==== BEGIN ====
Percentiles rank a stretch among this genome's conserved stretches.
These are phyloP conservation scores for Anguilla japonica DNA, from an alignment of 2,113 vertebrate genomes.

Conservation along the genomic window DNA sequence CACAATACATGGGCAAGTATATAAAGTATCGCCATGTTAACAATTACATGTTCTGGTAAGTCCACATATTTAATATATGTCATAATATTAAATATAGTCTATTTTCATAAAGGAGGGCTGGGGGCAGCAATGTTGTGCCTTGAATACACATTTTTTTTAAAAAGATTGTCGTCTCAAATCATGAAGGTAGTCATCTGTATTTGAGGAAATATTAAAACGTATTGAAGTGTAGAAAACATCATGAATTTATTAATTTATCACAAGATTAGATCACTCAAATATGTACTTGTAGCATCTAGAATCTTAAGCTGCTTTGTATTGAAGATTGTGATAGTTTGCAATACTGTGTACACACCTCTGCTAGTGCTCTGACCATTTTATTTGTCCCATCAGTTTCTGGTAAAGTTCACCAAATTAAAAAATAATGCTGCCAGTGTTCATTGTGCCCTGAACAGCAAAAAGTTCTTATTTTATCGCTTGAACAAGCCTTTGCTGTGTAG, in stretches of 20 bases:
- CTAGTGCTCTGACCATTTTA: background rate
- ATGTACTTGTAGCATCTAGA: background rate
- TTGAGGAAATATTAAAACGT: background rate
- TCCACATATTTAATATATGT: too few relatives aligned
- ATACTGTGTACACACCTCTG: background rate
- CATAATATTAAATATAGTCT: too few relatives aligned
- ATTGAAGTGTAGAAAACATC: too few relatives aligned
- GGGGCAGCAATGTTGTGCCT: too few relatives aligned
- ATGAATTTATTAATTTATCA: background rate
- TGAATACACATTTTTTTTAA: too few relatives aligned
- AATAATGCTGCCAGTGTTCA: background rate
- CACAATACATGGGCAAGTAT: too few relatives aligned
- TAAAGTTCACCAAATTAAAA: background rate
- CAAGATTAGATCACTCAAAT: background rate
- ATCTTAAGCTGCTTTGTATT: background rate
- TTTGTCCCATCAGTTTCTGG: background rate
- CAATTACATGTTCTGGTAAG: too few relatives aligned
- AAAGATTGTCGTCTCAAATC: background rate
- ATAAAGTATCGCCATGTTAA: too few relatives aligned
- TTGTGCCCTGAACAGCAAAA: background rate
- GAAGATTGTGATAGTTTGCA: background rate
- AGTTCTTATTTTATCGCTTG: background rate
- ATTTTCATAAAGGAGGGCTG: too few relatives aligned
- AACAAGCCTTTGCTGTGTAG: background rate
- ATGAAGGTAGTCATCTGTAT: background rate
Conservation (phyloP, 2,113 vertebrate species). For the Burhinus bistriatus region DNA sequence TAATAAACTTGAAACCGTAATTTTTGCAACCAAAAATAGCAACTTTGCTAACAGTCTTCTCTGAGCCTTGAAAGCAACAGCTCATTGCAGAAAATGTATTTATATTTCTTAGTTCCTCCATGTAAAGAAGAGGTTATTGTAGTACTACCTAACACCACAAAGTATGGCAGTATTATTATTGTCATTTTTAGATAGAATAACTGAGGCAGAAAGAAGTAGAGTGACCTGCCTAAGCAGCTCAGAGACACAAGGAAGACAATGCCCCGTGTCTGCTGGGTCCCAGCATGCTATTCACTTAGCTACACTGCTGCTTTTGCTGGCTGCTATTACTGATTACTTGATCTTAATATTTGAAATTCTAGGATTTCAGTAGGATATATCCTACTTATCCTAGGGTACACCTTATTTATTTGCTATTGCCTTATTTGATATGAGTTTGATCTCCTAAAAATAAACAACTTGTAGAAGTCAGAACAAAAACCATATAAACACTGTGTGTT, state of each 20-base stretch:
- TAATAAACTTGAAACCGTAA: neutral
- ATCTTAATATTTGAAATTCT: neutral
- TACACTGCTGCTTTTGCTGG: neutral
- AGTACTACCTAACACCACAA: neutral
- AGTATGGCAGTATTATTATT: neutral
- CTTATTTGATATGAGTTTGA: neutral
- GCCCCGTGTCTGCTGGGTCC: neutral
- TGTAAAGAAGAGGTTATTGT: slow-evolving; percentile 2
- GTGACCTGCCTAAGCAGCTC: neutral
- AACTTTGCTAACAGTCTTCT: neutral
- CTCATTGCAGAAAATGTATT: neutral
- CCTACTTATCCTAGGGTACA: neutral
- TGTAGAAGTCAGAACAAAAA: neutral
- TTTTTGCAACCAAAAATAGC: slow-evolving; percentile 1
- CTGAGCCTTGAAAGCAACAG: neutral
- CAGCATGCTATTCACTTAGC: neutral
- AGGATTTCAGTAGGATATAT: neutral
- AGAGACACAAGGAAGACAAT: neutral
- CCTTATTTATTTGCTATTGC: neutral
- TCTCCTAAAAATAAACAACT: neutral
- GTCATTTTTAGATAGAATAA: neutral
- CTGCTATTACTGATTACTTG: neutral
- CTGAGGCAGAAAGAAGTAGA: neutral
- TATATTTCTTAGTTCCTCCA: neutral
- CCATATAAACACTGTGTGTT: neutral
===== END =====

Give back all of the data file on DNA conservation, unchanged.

Percentiles rank a stretch among this genome's conserved stretches.
These are phyloP conservation scores for Anguilla japonica DNA, from an alignment of 2,113 vertebrate genomes.

Conservation along the genomic window DNA sequence CACAATACATGGGCAAGTATATAAAGTATCGCCATGTTAACAATTACATGTTCTGGTAAGTCCACATATTTAATATATGTCATAATATTAAATATAGTCTATTTTCATAAAGGAGGGCTGGGGGCAGCAATGTTGTGCCTTGAATACACATTTTTTTTAAAAAGATTGTCGTCTCAAATCATGAAGGTAGTCATCTGTATTTGAGGAAATATTAAAACGTATTGAAGTGTAGAAAACATCATGAATTTATTAATTTATCACAAGATTAGATCACTCAAATATGTACTTGTAGCATCTAGAATCTTAAGCTGCTTTGTATTGAAGATTGTGATAGTTTGCAATACTGTGTACACACCTCTGCTAGTGCTCTGACCATTTTATTTGTCCCATCAGTTTCTGGTAAAGTTCACCAAATTAAAAAATAATGCTGCCAGTGTTCATTGTGCCCTGAACAGCAAAAAGTTCTTATTTTATCGCTTGAACAAGCCTTTGCTGTGTAG, in stretches of 20 bases:
- CTAGTGCTCTGACCATTTTA: background rate
- ATGTACTTGTAGCATCTAGA: background rate
- TTGAGGAAATATTAAAACGT: background rate
- TCCACATATTTAATATATGT: too few relatives aligned
- ATACTGTGTACACACCTCTG: background rate
- CATAATATTAAATATAGTCT: too few relatives aligned
- ATTGAAGTGTAGAAAACATC: too few relatives aligned
- GGGGCAGCAATGTTGTGCCT: too few relatives aligned
- ATGAATTTATTAATTTATCA: background rate
- TGAATACACATTTTTTTTAA: too few relatives aligned
- AATAATGCTGCCAGTGTTCA: background rate
- CACAATACATGGGCAAGTAT: too few relatives aligned
- TAAAGTTCACCAAATTAAAA: background rate
- CAAGATTAGATCACTCAAAT: background rate
- ATCTTAAGCTGCTTTGTATT: background rate
- TTTGTCCCATCAGTTTCTGG: background rate
- CAATTACATGTTCTGGTAAG: too few relatives aligned
- AAAGATTGTCGTCTCAAATC: background rate
- ATAAAGTATCGCCATGTTAA: too few relatives aligned
- TTGTGCCCTGAACAGCAAAA: background rate
- GAAGATTGTGATAGTTTGCA: background rate
- AGTTCTTATTTTATCGCTTG: background rate
- ATTTTCATAAAGGAGGGCTG: too few relatives aligned
- AACAAGCCTTTGCTGTGTAG: background rate
- ATGAAGGTAGTCATCTGTAT: background rate
Conservation (phyloP, 2,113 vertebrate species). For the Burhinus bistriatus region DNA sequence TAATAAACTTGAAACCGTAATTTTTGCAACCAAAAATAGCAACTTTGCTAACAGTCTTCTCTGAGCCTTGAAAGCAACAGCTCATTGCAGAAAATGTATTTATATTTCTTAGTTCCTCCATGTAAAGAAGAGGTTATTGTAGTACTACCTAACACCACAAAGTATGGCAGTATTATTATTGTCATTTTTAGATAGAATAACTGAGGCAGAAAGAAGTAGAGTGACCTGCCTAAGCAGCTCAGAGACACAAGGAAGACAATGCCCCGTGTCTGCTGGGTCCCAGCATGCTATTCACTTAGCTACACTGCTGCTTTTGCTGGCTGCTATTACTGATTACTTGATCTTAATATTTGAAATTCTAGGATTTCAGTAGGATATATCCTACTTATCCTAGGGTACACCTTATTTATTTGCTATTGCCTTATTTGATATGAGTTTGATCTCCTAAAAATAAACAACTTGTAGAAGTCAGAACAAAAACCATATAAACACTGTGTGTT, state of each 20-base stretch:
- TAATAAACTTGAAACCGTAA: neutral
- ATCTTAATATTTGAAATTCT: neutral
- TACACTGCTGCTTTTGCTGG: neutral
- AGTACTACCTAACACCACAA: neutral
- AGTATGGCAGTATTATTATT: neutral
- CTTATTTGATATGAGTTTGA: neutral
- GCCCCGTGTCTGCTGGGTCC: neutral
- TGTAAAGAAGAGGTTATTGT: slow-evolving; percentile 2
- GTGACCTGCCTAAGCAGCTC: neutral
- AACTTTGCTAACAGTCTTCT: neutral
- CTCATTGCAGAAAATGTATT: neutral
- CCTACTTATCCTAGGGTACA: neutral
- TGTAGAAGTCAGAACAAAAA: neutral
- TTTTTGCAACCAAAAATAGC: slow-evolving; percentile 1
- CTGAGCCTTGAAAGCAACAG: neutral
- CAGCATGCTATTCACTTAGC: neutral
- AGGATTTCAGTAGGATATAT: neutral
- AGAGACACAAGGAAGACAAT: neutral
- CCTTATTTATTTGCTATTGC: neutral
- TCTCCTAAAAATAAACAACT: neutral
- GTCATTTTTAGATAGAATAA: neutral
- CTGCTATTACTGATTACTTG: neutral
- CTGAGGCAGAAAGAAGTAGA: neutral
- TATATTTCTTAGTTCCTCCA: neutral
- CCATATAAACACTGTGTGTT: neutral